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Chapter 1 S4

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Evaluating Scientific Explanation

Evaluating Scientific Explanation

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  • 1.  
  • 2. Chapter: The Nature of Science Table of Contents Section 3: Models in Science Section 1: What is science? Section 2: Science in Action Section 4: Evaluating Scientific Explanation
  • 3.
    • Do you believe everything you read or hear?
    4 Evaluating Scientific Explanation Believe it or not?
    • Think of something that someone told you that you didn’t believe.
    • Chances are you looked at the facts you were given and decided that there wasn’t enough proof to make you believe it.
    • “ Believe none of what you hear, only some of what you read, and half of what you see.”
  • 4.
    • What you did was evaluate, or judge the reliability of what you heard.
    4 Evaluating Scientific Explanation Believe it or not?
    • When you hear a statement, you ask the question “How do you know?”
  • 5.
    • When you evaluate something, you use critical thinking - judging the reliability of what you heard, read, or seen.
    4 Evaluating Scientific Explanation Critical Thinking
    • Critical thinking means combining what you already know with the new facts that you are given to decide if you should agree with something.
  • 6.
    • You can evaluate an explanation by breaking it down into two parts.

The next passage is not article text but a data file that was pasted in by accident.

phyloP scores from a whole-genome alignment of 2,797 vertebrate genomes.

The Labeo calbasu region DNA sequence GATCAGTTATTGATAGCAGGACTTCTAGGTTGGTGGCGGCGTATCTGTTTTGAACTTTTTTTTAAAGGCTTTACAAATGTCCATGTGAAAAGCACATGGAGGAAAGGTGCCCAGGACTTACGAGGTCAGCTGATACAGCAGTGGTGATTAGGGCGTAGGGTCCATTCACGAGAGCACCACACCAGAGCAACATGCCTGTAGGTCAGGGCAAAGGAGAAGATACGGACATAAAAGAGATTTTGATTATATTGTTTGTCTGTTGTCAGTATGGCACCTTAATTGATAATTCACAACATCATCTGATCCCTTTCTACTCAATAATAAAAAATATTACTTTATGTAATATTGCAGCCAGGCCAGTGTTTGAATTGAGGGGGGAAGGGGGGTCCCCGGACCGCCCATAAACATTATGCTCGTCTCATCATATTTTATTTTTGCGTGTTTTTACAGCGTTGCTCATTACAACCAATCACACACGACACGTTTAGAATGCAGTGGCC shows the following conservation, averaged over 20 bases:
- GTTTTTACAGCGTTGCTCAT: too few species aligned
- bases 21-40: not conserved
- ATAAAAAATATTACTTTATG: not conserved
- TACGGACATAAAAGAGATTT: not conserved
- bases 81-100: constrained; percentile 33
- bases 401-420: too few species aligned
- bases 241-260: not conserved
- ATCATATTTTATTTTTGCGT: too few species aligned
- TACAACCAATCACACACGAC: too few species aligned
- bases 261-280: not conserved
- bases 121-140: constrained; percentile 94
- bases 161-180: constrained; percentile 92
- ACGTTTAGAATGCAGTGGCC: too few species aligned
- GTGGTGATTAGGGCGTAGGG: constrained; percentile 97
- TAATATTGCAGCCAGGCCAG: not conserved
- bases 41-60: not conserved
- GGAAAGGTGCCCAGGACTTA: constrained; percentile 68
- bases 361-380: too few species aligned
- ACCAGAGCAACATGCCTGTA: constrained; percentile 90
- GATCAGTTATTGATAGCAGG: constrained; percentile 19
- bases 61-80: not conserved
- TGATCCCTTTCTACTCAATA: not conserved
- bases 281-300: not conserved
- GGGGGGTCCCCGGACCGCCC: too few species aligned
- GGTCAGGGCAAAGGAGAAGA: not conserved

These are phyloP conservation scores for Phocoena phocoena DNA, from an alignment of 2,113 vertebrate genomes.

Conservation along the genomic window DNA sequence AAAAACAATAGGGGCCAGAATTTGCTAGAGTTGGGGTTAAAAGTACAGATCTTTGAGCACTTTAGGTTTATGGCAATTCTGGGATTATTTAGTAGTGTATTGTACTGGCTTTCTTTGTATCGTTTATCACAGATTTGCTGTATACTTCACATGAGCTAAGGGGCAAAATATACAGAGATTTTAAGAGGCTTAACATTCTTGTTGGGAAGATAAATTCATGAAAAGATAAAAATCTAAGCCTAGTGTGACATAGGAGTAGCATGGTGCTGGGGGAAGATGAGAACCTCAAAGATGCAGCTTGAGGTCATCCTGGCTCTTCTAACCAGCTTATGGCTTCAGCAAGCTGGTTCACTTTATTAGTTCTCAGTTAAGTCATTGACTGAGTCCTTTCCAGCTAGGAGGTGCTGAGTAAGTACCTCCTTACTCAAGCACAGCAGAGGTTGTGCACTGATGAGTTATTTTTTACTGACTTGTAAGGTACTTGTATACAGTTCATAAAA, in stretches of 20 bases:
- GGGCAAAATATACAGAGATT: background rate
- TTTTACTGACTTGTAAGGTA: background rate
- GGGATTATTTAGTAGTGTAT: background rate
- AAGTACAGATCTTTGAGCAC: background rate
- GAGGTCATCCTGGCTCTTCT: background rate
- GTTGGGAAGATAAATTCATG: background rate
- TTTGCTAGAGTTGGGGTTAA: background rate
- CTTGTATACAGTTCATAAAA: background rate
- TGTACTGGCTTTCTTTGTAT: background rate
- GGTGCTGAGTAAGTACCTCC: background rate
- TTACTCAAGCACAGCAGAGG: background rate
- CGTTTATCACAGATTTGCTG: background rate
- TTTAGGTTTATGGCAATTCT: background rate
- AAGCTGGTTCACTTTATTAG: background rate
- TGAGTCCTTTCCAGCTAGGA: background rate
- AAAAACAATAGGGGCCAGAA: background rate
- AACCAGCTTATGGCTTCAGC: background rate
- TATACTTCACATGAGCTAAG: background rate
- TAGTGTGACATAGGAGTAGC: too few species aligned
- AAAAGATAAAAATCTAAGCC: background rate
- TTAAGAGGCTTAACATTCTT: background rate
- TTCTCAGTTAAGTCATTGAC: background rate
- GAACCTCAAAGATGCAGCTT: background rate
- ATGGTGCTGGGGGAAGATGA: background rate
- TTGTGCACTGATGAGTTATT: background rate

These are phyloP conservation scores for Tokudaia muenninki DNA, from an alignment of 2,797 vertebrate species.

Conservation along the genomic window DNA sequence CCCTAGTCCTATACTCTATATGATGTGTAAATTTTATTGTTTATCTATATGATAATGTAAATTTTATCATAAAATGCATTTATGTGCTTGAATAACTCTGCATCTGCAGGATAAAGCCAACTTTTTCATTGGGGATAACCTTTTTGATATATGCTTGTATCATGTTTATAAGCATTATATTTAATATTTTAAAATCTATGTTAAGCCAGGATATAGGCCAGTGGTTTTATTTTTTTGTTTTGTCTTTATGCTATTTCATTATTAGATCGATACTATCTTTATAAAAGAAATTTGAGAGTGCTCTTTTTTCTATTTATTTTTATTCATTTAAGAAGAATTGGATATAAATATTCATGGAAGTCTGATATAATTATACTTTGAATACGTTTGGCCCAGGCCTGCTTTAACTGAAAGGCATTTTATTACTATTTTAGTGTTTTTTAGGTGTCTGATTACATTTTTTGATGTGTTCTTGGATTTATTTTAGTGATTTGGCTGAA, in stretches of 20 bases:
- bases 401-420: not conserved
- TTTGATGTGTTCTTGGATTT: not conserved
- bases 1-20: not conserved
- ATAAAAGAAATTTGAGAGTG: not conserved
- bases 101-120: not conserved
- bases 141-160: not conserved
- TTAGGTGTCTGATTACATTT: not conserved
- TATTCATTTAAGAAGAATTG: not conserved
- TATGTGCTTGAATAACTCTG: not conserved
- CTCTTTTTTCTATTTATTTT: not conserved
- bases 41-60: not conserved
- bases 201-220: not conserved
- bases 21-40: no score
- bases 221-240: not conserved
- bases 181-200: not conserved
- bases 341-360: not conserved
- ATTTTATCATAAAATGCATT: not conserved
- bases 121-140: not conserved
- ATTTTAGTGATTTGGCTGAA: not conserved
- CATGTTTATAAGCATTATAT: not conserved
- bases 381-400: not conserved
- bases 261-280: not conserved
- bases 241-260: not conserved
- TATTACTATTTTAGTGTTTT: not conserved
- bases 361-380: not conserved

4 Evaluating Scientific Explanation Critical Thinking
    • First you can look at and evaluate the observations.
    • Then you can evaluate the inferences—or conclusions made about the observations.
  • 7.
    • A scientific investigation always contains observations—often called data .
    4 Evaluating Scientific Explanation Evaluating the Data
    • Data are gathered during a scientific
    investigation and can be recorded in the form of descriptions, tables, graphs, or drawings.
  • 8. 4 Evaluating Scientific Explanation Evaluating the Data
    • You should be cautious about believing any claim that is not supported by data.
  • 9.
    • The data given to back up a claim should be specific.
    4 Evaluating Scientific Explanation Are the data specific?
    • That means they need to be exact.
    • When you are given specific data, a statement is more reliable and you are more likely to believe it.
  • 10.
    • An example of data in the form of a frequency table is shown.
    4 Evaluating Scientific Explanation Are the data specific?
    • A frequency table shows how many times types of data occur.
  • 11.
    • Scientists must take thorough notes at the time of an investigation.
    4 Evaluating Scientific Explanation Take Good Notes
    • Important details can be forgotten if you wait several hours or days before you write down your observations.
  • 12.
    • It is also important for you to write down every observation, including ones that you don’t expect.
    4 Evaluating Scientific Explanation Take Good Notes
    • Often, great discoveries are made when something unexpected happens in an investigation.
  • 13.
    • In science class, you will be keeping a science journal.